Jeffrey Hollender.

What work do you do?

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I’m president of Seventh Generation, though lately I’ve been referring to myself as the Inspired Protagonist, providing the vision and inspiration to carry the company forward.

How does your work relate to the environment?

Photos: Seventh Generation.

Our company provides nontoxic cleaners, recycled paper towels and tissues, and other alternatives to unhealthy conventional household products. But those products are really just the vehicle for promoting an idea called the Precautionary Principle, which says that when it comes to things that could affect the environment, we should take a good look before we leap and err on the side of caution. If there’s any doubt about an activity, then that activity should be set aside until its safety is proved. It’s the opposite of “shoot first and ask questions later,” which is the philosophy that’s gotten us into all this trouble.

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What are you working on at the moment? Any major projects?

Our Change It program is partnering with Greenpeace to send 100 students to Washington, D.C., for a week. It’s summer camp for tomorrow’s activists. These students will head home ready to lead their communities to a better place. We’re seeding the country with people who can change it. That’s a very powerful idea to me.

We’ve also just created a website called Tampontification that encourages women to share their thoughts about menstruation as a way to get them thinking about safer choices. As a husband and the father of two daughters, this is really a personal mission for me. We’re also using the site to encourage volunteerism, rally donations to organizations helping homeless people, and connect people in need to those who can help.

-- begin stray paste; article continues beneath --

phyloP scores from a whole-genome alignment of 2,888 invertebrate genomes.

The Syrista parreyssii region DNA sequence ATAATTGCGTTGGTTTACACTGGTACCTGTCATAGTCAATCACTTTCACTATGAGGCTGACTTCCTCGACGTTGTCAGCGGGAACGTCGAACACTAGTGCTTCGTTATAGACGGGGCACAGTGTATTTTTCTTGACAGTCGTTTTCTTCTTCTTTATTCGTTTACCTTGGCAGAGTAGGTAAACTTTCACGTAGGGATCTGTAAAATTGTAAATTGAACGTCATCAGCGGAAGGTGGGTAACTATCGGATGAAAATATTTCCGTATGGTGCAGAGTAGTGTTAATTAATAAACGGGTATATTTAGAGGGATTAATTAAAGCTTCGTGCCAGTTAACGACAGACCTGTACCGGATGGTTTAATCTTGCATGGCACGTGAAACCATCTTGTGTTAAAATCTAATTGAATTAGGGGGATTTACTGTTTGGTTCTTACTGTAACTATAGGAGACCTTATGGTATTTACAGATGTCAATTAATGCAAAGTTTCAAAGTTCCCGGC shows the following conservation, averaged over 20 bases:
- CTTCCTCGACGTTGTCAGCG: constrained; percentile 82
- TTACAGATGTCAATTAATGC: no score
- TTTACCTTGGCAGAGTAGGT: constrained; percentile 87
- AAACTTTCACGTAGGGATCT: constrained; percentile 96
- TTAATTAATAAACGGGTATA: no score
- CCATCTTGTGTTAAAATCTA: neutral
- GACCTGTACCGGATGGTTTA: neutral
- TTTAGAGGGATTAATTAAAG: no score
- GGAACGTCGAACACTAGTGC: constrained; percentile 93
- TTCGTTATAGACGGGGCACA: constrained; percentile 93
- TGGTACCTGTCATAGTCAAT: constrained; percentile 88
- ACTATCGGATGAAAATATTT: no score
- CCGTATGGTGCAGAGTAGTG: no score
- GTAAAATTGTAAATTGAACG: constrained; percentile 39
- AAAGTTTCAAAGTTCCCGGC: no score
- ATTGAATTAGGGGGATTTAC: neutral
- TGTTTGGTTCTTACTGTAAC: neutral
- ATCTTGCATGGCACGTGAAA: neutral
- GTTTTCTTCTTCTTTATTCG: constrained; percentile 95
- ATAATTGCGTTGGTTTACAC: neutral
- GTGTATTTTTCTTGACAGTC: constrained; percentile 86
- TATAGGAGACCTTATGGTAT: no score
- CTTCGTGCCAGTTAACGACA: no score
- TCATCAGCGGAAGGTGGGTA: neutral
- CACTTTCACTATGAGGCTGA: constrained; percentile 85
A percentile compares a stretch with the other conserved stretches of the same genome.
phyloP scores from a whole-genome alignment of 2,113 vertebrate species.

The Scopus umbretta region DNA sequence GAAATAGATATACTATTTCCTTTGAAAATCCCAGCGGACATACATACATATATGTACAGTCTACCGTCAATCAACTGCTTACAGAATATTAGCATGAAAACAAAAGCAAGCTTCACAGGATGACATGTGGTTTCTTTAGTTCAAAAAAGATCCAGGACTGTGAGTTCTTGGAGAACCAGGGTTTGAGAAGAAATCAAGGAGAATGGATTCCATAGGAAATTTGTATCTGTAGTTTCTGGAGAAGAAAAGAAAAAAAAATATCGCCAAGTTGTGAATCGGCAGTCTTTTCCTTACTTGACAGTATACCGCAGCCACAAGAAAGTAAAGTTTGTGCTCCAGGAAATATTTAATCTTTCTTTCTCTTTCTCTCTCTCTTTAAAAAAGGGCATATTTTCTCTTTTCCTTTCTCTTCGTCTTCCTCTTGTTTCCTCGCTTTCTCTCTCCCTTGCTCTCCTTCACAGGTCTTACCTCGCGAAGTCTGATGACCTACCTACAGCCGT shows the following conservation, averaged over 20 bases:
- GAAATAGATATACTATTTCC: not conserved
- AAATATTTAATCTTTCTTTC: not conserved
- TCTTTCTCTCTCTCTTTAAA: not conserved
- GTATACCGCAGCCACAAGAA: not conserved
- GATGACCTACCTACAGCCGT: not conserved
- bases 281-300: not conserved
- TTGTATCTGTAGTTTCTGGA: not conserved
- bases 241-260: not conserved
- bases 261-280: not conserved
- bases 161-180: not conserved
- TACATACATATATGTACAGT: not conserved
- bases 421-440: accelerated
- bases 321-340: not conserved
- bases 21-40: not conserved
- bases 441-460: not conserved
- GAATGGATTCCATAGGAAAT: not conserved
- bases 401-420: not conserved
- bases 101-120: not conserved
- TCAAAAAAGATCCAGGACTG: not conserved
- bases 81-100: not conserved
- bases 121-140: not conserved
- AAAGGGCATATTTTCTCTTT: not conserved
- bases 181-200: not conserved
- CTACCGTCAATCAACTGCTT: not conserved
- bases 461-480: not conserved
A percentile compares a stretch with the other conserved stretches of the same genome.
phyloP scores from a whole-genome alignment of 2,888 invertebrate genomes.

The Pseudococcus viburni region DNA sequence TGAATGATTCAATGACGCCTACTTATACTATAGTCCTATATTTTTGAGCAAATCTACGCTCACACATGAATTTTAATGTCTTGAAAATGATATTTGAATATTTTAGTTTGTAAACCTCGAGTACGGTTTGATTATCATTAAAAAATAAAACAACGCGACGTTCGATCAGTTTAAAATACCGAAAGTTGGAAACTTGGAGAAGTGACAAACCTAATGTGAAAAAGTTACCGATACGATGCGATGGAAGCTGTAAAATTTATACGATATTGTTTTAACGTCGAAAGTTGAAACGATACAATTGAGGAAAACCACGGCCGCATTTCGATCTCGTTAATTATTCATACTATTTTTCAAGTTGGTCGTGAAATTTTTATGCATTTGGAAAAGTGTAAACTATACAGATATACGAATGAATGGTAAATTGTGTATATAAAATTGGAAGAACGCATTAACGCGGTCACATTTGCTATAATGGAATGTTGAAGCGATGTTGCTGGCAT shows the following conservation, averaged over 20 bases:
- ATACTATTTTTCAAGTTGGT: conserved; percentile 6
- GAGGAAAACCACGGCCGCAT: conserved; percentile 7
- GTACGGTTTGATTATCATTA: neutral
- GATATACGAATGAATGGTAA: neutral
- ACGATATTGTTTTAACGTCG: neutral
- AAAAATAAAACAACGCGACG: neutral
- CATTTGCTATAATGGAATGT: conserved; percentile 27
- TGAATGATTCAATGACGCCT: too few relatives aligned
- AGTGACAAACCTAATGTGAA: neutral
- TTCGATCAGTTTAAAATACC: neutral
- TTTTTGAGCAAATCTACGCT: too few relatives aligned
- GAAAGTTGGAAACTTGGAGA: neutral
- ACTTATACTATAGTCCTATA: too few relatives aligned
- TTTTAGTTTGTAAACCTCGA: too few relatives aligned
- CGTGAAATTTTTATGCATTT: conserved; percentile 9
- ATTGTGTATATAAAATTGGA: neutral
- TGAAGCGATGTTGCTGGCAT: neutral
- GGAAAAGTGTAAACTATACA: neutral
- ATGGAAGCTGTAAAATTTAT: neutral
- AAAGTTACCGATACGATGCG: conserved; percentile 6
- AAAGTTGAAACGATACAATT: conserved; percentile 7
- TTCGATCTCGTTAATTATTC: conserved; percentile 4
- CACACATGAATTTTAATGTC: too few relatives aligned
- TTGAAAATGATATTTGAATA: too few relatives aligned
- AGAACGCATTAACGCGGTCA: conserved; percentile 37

And I’m really energized about our new blog — The Inspired Protagonist — creating a community for exchanging ideas and promoting social justice and environmental ethics. I like things that connect the power of one individual to the power of many others to create an energy that’s greater than the sum of its parts. I guess you could say that my work involves facilitating those connections.

How do you get to work?

I drive an Audi convertible, but its days are numbered. I’m working on retrofitting an old car to use biodiesel. It’s turning out to be an involved process because you have to start with a diesel engine, and you can’t buy diesel passenger cars in Vermont so I have to go out of state. But it’s really interesting.

winding road led you to your current position?

In my 20s, I founded an adult-education business in New York City. It was surprisingly successful, but not very meaningful. One day I found myself on national television defending certain shallow ideals that were the subject of classes we offered (see “worst professional moment,” below!). I realized that I didn’t want to teach people how to harness their worst instincts for personal gain. I wanted to make the world a better place. Since then, I’ve been trying to figure out ways to do that. Seventh Generation is the current culmination of that process.

Where were you born? Where do you live now?

I was born in New York City. Today my family lives in Charlotte, Vt., a small town outside Burlington. Vermont hasn’t lost its sense of scale like other places. Everything is still manageable. Life moves more slowly. There’s no constant overload of empty distractions, which leaves much more time for the things that matter.

What has been the worst moment in your professional life to date?